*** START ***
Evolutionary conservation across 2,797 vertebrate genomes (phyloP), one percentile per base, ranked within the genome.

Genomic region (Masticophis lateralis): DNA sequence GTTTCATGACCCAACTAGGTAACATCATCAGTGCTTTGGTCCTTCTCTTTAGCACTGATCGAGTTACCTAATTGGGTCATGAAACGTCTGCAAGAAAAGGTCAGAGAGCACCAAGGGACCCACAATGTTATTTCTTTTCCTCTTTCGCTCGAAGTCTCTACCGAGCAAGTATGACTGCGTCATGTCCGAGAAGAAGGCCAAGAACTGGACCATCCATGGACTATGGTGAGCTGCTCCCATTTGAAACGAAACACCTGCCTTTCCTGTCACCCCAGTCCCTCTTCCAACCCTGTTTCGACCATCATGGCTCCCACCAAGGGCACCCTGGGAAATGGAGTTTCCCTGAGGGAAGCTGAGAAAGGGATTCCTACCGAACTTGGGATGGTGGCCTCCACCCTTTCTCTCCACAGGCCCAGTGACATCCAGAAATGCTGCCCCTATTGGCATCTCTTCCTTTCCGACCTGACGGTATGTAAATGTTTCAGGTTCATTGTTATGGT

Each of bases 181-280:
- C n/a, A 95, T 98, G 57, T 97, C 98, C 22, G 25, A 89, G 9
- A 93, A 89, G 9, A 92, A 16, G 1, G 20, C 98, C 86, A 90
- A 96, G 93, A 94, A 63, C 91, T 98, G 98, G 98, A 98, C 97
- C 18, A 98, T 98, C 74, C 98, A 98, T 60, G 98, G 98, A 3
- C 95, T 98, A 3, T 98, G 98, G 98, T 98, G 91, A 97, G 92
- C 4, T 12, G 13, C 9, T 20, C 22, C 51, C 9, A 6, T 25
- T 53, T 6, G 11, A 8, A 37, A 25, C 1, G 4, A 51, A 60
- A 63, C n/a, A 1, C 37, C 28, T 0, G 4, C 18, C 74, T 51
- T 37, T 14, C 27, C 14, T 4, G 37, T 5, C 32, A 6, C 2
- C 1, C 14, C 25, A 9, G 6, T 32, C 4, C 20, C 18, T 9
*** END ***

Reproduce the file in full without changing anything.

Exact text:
Evolutionary conservation across 2,797 vertebrate genomes (phyloP), one percentile per base, ranked within the genome.

Genomic region (Masticophis lateralis): DNA sequence GTTTCATGACCCAACTAGGTAACATCATCAGTGCTTTGGTCCTTCTCTTTAGCACTGATCGAGTTACCTAATTGGGTCATGAAACGTCTGCAAGAAAAGGTCAGAGAGCACCAAGGGACCCACAATGTTATTTCTTTTCCTCTTTCGCTCGAAGTCTCTACCGAGCAAGTATGACTGCGTCATGTCCGAGAAGAAGGCCAAGAACTGGACCATCCATGGACTATGGTGAGCTGCTCCCATTTGAAACGAAACACCTGCCTTTCCTGTCACCCCAGTCCCTCTTCCAACCCTGTTTCGACCATCATGGCTCCCACCAAGGGCACCCTGGGAAATGGAGTTTCCCTGAGGGAAGCTGAGAAAGGGATTCCTACCGAACTTGGGATGGTGGCCTCCACCCTTTCTCTCCACAGGCCCAGTGACATCCAGAAATGCTGCCCCTATTGGCATCTCTTCCTTTCCGACCTGACGGTATGTAAATGTTTCAGGTTCATTGTTATGGT

Each of bases 181-280:
- C n/a, A 95, T 98, G 57, T 97, C 98, C 22, G 25, A 89, G 9
- A 93, A 89, G 9, A 92, A 16, G 1, G 20, C 98, C 86, A 90
- A 96, G 93, A 94, A 63, C 91, T 98, G 98, G 98, A 98, C 97
- C 18, A 98, T 98, C 74, C 98, A 98, T 60, G 98, G 98, A 3
- C 95, T 98, A 3, T 98, G 98, G 98, T 98, G 91, A 97, G 92
- C 4, T 12, G 13, C 9, T 20, C 22, C 51, C 9, A 6, T 25
- T 53, T 6, G 11, A 8, A 37, A 25, C 1, G 4, A 51, A 60
- A 63, C n/a, A 1, C 37, C 28, T 0, G 4, C 18, C 74, T 51
- T 37, T 14, C 27, C 14, T 4, G 37, T 5, C 32, A 6, C 2
- C 1, C 14, C 25, A 9, G 6, T 32, C 4, C 20, C 18, T 9